Starting Date $CalendarTable1 | Ending Date $PastFuture $CalendarTable2 |

Computing The Date N Days In The Past Or Future
Given any arbitrary starting date and calendar mode ( ymdA, CalMode), we may want to know what the ending calendar date (ISOymdB) was or will be (±N) in the relative past or future. To do this, we combine the JD computation function with the inverse JD function.
- First, compute the simple JD number for the starting date (
**JDA**). - Then apply ±
**N**days to the JD of the starting date (**JDA**) to obtain the JD of the ending date (**JDB**). - Finally, call the inverse JD function to compute the ISO integer-encoded end date (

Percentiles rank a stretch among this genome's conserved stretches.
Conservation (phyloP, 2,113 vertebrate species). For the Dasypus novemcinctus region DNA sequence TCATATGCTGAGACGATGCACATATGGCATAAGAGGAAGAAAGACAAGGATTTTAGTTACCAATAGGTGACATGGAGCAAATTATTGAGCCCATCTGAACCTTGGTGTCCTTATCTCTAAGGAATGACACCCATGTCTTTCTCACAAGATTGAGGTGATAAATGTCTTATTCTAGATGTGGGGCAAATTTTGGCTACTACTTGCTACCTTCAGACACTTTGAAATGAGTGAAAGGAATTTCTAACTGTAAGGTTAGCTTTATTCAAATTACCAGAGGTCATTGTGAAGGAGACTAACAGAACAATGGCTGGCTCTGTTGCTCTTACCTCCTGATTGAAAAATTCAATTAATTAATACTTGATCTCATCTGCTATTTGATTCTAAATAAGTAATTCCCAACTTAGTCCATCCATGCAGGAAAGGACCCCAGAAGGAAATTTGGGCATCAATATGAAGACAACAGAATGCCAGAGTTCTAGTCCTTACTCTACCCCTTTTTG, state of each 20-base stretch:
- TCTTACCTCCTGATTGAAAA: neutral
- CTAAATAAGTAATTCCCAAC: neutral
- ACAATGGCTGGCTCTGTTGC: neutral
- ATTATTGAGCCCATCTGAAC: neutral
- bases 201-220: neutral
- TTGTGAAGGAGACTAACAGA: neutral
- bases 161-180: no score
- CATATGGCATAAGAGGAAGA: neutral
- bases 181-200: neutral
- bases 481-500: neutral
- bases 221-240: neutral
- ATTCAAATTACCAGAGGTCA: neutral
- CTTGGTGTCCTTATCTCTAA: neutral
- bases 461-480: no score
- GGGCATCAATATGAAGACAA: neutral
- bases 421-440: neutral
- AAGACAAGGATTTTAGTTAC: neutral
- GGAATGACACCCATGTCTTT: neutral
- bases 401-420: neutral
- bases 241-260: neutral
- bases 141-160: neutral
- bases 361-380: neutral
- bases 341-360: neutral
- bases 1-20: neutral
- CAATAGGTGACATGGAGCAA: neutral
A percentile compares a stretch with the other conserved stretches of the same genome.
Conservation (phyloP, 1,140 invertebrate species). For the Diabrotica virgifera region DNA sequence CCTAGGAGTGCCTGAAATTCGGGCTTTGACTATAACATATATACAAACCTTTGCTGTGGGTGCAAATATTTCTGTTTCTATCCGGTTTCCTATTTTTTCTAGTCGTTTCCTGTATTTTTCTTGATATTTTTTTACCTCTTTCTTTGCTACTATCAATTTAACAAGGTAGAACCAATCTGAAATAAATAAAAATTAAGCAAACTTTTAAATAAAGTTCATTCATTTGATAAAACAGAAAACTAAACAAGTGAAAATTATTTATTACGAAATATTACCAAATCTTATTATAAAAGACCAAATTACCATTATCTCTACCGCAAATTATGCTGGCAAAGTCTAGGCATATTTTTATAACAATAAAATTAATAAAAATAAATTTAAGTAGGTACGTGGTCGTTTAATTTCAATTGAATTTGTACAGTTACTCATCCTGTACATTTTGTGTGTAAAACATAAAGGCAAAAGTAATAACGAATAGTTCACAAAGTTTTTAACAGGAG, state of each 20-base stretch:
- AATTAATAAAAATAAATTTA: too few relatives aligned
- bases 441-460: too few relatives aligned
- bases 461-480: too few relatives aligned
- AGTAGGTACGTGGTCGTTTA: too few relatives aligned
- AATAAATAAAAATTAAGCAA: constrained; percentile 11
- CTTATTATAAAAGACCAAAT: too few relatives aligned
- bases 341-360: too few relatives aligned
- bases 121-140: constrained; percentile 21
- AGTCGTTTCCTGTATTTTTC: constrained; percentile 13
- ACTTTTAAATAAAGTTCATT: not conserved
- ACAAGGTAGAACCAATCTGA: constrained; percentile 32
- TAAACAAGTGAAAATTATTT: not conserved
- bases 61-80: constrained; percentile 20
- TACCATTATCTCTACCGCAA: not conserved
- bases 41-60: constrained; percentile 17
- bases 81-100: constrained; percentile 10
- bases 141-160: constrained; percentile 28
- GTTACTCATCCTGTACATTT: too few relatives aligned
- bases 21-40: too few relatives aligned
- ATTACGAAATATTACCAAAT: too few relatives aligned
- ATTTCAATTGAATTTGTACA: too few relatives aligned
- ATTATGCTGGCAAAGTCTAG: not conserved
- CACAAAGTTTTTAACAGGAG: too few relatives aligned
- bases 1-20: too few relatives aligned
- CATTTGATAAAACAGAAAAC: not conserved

**ISOymdB**) corresponding to (**JDB**,**CalMode**).
Algorithm 8:
Given starting date and calendar mode (ISOymdA, CalMode), compute the calendar date (ISOymdB) ±N day(s) in relative past or future. JDA = JD_For_ISOymd (ISOymdA, CalMode) JDB = JDA + N ISOymdB = ISOymd_For_JD (JDB, CalMode) EXAMPLE:Given the starting date of July 4th, 1776 (Gregorian), what was the calendar date exactly
(N = 10987) days later? CalMode = 1 (Gregorian) ISOymdA = 17760704 = July 4th, 1776 AD, for which JDA = 2369916 JDB = Then, given JDB = 2380903, the inverse JD function returns:ISOymdB = 18060804 (August 4th, 1806 AD)
So, the Gregorian calendar date exactly +10987 days from July 4th, 1776 was August 4th, 1806. |